Taiwan's Hsu wins Pure Silk Championship for first LPGA title
Wei-Ling Hsu of Chinese Taipei pretends to take a selfie while holding the trophy on the 18th green after winning the Pure Silk Championship. AFP
Hsu Wei-Ling rode an eagle at the 15th hole to an emotional two-stroke victory in the Pure Silk Championship on Sunday, capturing a long-awaited first LPGA title.
"I thought I wouldn't cry," said the 26-year-old, who indeed broke down in tears after a two-putt par at the final hole to seal the win.
But the emotion had been building since her eagle at the par-five 15th, where her second shot kicked onto the green and she made the putt and suddenly find herself with a two-shot lead.
Playing partner Moriya Jutanugarn -- who started the day tied with Hsu for the lead -- had arrived at 15 with a two-stroke lead, but the Thai found a fairway bunker with her second shot and ended up with a double bogey at the easiest hole on the Kingsmill Resort course in Williamsburg, Virginia. "On 15, I knew there was a good chance," Hsu said.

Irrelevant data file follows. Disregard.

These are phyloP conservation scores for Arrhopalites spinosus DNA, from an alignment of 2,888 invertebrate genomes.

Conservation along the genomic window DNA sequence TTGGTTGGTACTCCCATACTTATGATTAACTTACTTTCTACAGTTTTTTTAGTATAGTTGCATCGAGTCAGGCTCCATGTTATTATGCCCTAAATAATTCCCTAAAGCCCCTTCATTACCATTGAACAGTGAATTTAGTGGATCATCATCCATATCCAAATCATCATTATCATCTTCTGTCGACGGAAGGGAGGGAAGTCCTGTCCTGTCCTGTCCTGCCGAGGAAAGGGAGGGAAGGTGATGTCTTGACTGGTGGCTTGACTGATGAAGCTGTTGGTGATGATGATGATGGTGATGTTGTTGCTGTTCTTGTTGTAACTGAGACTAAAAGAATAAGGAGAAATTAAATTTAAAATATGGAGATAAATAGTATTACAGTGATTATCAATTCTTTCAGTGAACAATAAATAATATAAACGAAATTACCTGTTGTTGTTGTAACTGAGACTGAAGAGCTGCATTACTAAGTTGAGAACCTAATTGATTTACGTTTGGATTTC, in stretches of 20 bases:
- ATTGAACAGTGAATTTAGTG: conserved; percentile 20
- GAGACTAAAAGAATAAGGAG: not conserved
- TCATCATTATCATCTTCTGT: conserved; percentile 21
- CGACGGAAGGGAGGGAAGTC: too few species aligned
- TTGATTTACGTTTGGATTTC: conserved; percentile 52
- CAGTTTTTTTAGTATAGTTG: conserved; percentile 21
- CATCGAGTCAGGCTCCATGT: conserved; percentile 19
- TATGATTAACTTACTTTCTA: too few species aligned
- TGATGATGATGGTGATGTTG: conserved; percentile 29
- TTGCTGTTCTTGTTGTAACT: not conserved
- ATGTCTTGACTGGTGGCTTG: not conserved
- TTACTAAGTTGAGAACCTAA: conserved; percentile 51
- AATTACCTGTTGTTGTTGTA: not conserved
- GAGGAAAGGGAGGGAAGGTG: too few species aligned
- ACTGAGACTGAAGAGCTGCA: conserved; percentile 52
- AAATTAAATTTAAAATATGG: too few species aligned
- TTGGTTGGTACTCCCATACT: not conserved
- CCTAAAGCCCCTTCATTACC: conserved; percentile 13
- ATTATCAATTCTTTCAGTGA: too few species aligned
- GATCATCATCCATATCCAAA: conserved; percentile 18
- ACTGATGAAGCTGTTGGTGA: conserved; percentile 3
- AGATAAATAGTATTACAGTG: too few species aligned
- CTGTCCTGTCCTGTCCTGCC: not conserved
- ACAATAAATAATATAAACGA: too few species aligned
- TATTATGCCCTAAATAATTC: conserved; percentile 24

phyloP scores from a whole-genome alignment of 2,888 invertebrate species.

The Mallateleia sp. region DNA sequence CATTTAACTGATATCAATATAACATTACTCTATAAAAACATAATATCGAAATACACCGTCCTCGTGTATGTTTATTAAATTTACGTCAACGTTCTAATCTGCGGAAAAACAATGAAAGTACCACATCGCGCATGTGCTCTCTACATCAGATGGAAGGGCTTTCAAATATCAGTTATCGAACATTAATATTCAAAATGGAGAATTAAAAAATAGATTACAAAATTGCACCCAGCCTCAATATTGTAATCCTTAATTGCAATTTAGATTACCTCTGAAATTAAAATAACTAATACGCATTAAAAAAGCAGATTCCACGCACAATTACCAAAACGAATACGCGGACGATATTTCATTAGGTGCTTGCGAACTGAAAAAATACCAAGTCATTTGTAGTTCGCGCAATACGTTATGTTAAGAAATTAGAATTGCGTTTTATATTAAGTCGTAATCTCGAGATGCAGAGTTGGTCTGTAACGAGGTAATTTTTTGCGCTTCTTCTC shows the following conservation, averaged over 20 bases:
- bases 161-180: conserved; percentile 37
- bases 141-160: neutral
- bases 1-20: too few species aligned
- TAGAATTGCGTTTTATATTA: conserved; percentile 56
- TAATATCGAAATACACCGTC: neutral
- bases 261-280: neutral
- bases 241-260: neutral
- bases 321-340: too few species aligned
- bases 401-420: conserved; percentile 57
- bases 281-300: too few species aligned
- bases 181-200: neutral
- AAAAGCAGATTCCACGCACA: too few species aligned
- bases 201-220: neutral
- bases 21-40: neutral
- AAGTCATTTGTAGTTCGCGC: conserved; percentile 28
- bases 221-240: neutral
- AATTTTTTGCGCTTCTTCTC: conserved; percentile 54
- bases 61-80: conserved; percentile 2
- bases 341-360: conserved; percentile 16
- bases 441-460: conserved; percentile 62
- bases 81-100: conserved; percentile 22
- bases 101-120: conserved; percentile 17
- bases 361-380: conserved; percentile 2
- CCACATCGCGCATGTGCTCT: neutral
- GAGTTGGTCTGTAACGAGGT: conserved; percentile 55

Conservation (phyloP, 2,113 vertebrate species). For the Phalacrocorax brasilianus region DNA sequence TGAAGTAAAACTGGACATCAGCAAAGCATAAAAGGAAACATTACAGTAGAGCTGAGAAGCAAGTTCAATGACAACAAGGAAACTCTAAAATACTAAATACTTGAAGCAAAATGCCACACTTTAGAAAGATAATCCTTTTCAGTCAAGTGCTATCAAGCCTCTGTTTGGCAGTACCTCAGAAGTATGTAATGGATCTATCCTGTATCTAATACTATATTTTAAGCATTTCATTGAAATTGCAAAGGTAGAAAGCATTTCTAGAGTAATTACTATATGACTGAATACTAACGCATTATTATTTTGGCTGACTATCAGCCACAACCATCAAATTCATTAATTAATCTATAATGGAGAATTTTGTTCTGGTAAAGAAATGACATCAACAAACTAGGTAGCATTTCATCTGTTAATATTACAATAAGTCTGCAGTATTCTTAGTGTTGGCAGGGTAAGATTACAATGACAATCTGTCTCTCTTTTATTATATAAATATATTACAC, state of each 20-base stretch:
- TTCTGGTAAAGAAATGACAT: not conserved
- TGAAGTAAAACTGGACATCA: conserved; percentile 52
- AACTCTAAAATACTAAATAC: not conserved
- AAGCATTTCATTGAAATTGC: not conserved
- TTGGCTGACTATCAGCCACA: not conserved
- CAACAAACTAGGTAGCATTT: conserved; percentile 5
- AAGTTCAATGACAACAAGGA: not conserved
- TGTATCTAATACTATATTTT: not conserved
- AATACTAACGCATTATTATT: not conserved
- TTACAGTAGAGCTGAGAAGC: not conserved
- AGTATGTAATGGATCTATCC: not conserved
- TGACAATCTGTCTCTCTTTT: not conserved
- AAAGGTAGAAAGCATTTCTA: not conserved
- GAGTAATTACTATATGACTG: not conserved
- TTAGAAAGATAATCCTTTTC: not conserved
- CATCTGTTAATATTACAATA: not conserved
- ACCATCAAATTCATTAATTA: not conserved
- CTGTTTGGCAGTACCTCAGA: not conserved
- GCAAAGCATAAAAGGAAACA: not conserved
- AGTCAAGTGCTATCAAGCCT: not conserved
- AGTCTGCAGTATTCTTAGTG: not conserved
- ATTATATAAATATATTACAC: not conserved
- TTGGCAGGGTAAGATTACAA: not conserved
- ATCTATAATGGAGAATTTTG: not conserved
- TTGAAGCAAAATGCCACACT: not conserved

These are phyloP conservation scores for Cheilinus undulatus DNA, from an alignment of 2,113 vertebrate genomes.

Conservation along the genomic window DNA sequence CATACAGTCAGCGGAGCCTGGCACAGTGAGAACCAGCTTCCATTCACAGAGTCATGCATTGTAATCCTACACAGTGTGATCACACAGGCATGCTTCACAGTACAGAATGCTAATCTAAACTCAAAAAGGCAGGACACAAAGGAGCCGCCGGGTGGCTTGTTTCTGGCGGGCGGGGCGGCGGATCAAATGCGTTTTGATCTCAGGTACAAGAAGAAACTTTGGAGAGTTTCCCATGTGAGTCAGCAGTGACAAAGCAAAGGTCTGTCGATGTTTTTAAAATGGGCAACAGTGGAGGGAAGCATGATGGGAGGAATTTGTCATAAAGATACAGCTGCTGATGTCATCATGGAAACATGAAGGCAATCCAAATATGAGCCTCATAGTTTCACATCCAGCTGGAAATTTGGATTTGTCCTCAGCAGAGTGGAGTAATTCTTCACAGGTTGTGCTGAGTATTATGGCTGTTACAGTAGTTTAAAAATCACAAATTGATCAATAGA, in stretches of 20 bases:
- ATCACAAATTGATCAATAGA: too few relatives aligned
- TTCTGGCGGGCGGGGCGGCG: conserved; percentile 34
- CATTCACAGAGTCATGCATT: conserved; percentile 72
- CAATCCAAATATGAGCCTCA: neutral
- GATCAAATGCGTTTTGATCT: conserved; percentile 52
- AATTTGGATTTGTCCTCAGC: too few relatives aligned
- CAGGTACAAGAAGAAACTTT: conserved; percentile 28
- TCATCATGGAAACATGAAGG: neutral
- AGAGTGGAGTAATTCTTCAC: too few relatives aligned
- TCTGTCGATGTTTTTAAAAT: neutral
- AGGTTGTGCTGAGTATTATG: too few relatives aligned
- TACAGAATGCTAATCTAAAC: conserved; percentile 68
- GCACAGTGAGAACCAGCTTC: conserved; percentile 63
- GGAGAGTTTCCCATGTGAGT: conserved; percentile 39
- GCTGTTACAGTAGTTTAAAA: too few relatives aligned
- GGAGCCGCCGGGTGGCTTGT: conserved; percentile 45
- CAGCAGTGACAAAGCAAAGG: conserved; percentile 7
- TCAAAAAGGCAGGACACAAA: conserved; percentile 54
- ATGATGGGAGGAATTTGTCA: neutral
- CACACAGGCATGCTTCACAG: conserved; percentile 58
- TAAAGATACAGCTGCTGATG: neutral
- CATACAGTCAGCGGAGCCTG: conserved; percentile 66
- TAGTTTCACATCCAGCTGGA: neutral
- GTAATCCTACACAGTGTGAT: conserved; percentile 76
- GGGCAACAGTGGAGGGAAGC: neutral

"I thought, I've been waiting seven years for this, I don't want to wait anymore," added the 26-year-old, who graduated from the Symetra Tour to play her rookie LPGA season in 2015, had 10 top-10 finishes, including one runner-up, on her resume.
She padded her lead with a birdie at 16, finishing with a three-under par 68 for a 13-under total of 271. Moriya rebounded with her fifth birdie of the day at the 17th on the way to a one-under par 70 and solo second on 11-under 273. She was one stroke in front of American Jessica Korda, who had three birdies and two bogeys -- including a three-putt at the last -- in a one-under 70.
Hsu became the first Taiwanese player to win on the LPGA tour since five-time major winner Tseng Yani won the 2012 Kia Classic. She said she hoped the win would offer something positive for fans in Taiwan to enjoy amid the ongoing coronavirus pandemic. "I don't know like what this win means for (Taiwan), but I really hope that I can give them some positive thought and a good energy to believe something," she said.
"I know people are against the virus right now, sports are shut down, but there is something that the players or the people or the Taiwanese playing a different sport ... they can still cheer for."
Hsu came into the week without high expectations, exhausted from the travel from the LPGA event in Thailand two weeks ago in a journey broken by a 36-hole qualifier for the US Women's Open.
"I think this is the happiest thing ever, how my caddie cried and somehow I just cried so hard the last hole," she said. "But I feel happy."